One of architecture’s primary acts is to define the spatial boundaries that organize and hold specified activities within them. The behavioral properties of the materials used to make that boundary not only influence the physical characteristics of that space (maximum height, span, aperture sizes), but also determine how the human body perceives and senses those boundary changes (opacity, transparency, acoustics), which then informs the behaviors and movements of the individuals using the space.  This definition of boundaries is one that architects have continually tested and subverted as new materials, construction methods, and social trends have emerged over the centuries.  It follows that if energy could be controlled and deployed as physical boundaries that define and organize spaces that the human body can detect and recognize, wouldn’t that be architecture? These new building materials would only need to demonstrate that they could absorb the “responsibilities” of boundaries—able to determine spatial hierarchies, provide security, hold aesthetic value, etc.—for them to be called architecture. Current trends just on the periphery of the discipline that could make this a possibility only need to be integrated through the lens of the architect to see their potential.

Competition Entry: Romanian Pavilion (Milan Expo 2015) / Collective East Architects

01:00 - 13 April, 2014
Competition Entry: Romanian Pavilion (Milan Expo 2015) / Collective East Architects, © Collective East Architects
© Collective East Architects

Placing sixth in the competition to design the Romanian Pavilion for the 2015 Milan Expo, Collective East Architects offered a “simple and powerful landmark” that focuses on the history of Romania’s agriculture. Serving as an “attractor and orientation mark,” the structure was conceived by repeating a traditional Romanian pattern that “transformed the pavilion into a sculptural object with a powerful national identify.” From a distance, the facade appears “introverted and impenetrable;” as viewers move closer, the building begins to expose its contents, revealing a level of detail one would expect in a “jewelry museum.”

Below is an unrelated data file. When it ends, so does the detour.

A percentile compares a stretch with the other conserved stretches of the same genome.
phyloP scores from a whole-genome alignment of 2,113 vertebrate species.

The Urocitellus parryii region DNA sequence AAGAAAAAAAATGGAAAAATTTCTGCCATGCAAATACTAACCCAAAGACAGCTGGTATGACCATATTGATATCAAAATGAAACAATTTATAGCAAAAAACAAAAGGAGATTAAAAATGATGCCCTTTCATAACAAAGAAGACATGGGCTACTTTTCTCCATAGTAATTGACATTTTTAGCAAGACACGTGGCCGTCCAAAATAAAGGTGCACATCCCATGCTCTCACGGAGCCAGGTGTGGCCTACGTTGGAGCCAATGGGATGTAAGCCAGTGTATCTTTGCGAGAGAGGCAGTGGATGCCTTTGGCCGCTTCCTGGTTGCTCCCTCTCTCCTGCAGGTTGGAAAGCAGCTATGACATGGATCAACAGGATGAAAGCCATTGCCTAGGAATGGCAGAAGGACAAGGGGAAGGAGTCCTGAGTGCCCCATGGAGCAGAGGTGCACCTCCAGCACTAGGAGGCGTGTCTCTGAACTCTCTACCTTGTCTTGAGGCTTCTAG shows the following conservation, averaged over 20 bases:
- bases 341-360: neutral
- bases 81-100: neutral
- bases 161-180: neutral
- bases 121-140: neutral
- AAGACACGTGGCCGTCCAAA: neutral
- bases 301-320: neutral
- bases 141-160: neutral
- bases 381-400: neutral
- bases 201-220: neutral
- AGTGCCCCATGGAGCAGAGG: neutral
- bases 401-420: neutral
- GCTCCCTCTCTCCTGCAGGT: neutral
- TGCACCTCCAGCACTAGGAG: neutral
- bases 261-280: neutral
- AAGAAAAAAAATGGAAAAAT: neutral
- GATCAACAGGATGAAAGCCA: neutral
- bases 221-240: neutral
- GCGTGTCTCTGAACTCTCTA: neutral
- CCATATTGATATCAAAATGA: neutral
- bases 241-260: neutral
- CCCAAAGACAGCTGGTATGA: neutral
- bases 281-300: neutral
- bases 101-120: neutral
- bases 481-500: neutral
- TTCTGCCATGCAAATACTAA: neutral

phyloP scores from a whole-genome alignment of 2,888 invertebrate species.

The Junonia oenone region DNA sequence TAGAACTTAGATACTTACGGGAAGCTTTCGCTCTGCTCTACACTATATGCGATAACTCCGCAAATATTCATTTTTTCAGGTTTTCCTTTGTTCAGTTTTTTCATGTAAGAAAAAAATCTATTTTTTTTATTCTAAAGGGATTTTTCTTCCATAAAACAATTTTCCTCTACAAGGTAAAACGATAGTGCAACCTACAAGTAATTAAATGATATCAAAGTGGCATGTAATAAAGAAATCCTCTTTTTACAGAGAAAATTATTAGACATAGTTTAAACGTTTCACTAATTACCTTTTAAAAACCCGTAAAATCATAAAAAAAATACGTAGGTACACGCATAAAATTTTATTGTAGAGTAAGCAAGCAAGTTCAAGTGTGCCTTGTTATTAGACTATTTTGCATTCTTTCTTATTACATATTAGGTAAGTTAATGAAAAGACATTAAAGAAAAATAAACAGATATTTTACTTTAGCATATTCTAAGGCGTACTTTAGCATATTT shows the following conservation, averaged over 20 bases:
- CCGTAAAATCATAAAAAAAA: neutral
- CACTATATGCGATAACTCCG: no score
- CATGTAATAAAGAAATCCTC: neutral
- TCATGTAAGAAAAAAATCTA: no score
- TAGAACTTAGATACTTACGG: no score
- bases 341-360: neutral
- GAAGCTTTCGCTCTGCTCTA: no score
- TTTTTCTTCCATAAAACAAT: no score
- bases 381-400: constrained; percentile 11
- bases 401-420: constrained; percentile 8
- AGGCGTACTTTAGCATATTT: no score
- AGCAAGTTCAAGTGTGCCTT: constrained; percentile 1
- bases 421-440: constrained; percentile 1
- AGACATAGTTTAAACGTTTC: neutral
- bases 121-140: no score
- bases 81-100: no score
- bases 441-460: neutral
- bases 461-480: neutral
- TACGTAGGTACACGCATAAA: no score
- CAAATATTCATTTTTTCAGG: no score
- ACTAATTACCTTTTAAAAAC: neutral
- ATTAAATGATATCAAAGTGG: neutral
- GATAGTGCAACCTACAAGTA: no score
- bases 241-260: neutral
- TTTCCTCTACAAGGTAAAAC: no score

UDG China Breaks Ground on Wuxi Kindergarten

01:00 - 13 April, 2014
Courtesy of UDG China
Courtesy of UDG China

The United Design Group (UDG) China has begun construction the “Xieli Garden” resettlement community kindergarten in Wuxi. The three-story building, designed as a “spiraling elliptical ring,” aims to create an ideal learning environment for children with ample natural light and a direct connection to outdoor space. 

Bessancourt Hall / ARCHICLUB

01:00 - 13 April, 2014
Bessancourt Hall / ARCHICLUB, © 11h45 montrer l'architecture
© 11h45 montrer l'architecture

© 11h45 montrer l'architecture © 11h45 montrer l'architecture © 11h45 montrer l'architecture © 11h45 montrer l'architecture +25